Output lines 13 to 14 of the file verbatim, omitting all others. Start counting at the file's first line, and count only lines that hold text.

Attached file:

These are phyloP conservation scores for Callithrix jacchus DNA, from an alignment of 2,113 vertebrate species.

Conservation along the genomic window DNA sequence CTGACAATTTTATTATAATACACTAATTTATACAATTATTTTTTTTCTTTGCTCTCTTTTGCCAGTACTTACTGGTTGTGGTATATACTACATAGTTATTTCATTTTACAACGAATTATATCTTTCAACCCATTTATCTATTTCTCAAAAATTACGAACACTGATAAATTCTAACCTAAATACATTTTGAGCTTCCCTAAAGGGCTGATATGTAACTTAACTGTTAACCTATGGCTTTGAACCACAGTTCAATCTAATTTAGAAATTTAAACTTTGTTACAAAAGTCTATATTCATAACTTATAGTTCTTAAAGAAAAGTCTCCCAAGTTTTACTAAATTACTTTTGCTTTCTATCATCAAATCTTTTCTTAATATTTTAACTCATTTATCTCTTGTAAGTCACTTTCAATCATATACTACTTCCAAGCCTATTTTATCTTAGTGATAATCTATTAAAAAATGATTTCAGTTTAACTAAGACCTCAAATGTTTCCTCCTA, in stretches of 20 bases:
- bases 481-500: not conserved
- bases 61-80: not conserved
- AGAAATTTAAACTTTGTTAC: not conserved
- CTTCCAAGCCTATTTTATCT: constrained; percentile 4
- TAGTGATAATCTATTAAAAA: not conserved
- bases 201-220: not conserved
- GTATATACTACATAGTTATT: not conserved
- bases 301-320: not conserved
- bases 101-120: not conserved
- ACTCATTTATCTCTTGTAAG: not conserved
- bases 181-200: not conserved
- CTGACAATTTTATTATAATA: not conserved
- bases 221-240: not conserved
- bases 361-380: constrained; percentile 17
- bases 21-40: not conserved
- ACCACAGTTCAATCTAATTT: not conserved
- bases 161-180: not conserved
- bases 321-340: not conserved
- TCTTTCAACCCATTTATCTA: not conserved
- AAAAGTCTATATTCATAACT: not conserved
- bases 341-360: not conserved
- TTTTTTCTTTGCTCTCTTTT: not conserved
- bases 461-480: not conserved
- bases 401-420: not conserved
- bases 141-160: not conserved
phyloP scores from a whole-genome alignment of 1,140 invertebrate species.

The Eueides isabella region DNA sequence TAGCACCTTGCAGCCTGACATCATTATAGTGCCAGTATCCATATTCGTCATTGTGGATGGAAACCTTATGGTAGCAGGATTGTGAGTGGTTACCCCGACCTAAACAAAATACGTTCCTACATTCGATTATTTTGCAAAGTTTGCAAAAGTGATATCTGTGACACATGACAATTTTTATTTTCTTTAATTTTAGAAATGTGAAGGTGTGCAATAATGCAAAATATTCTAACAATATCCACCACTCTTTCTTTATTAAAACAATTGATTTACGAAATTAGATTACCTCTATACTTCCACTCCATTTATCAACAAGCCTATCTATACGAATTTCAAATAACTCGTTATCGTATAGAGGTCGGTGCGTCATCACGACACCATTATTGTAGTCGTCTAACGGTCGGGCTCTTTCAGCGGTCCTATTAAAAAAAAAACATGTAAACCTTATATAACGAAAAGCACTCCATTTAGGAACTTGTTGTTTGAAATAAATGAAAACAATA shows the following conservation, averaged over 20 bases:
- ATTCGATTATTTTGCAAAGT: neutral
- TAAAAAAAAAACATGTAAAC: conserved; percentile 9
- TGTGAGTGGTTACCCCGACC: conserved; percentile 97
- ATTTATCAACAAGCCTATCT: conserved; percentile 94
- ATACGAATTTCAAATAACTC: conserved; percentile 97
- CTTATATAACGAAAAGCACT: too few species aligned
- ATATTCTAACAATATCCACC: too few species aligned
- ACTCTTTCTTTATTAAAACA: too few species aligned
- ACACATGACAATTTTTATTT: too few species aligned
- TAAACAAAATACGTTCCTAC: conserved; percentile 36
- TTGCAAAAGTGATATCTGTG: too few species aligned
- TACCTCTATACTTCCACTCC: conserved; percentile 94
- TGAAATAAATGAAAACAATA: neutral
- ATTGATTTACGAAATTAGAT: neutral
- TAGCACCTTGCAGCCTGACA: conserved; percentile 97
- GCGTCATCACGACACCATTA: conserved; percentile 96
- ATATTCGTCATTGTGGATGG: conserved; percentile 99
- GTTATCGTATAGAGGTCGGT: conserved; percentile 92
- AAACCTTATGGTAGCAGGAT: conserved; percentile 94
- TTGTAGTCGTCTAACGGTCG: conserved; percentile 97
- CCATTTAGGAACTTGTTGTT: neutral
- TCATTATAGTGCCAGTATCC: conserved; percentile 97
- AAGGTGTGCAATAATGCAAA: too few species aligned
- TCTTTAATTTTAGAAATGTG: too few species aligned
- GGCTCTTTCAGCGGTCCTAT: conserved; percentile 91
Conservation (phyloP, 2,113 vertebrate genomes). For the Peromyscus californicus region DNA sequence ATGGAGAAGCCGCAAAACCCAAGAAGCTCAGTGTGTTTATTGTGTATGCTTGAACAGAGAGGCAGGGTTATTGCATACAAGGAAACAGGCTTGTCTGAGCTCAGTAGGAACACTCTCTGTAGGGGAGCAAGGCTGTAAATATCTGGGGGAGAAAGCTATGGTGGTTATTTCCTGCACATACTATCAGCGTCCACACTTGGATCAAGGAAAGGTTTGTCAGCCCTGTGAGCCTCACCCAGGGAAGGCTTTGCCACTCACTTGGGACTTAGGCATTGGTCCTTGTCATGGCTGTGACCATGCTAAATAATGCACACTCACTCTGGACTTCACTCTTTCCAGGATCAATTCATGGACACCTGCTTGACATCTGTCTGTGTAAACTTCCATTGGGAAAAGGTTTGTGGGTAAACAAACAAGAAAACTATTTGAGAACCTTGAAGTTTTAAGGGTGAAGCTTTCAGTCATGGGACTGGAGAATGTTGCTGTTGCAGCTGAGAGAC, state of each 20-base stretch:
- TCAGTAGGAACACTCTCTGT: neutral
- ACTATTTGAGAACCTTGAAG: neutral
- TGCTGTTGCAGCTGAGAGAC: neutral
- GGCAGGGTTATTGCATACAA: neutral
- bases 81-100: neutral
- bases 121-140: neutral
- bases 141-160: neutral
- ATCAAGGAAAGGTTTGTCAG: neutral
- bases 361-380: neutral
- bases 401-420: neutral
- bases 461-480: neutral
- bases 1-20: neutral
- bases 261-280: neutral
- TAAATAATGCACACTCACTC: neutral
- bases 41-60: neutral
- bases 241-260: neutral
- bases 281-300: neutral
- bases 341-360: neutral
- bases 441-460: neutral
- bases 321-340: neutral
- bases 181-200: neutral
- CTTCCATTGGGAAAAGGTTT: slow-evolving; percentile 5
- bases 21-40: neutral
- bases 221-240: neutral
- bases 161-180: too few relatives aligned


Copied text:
- bases 181-200: not conserved
- CTGACAATTTTATTATAATA: not conserved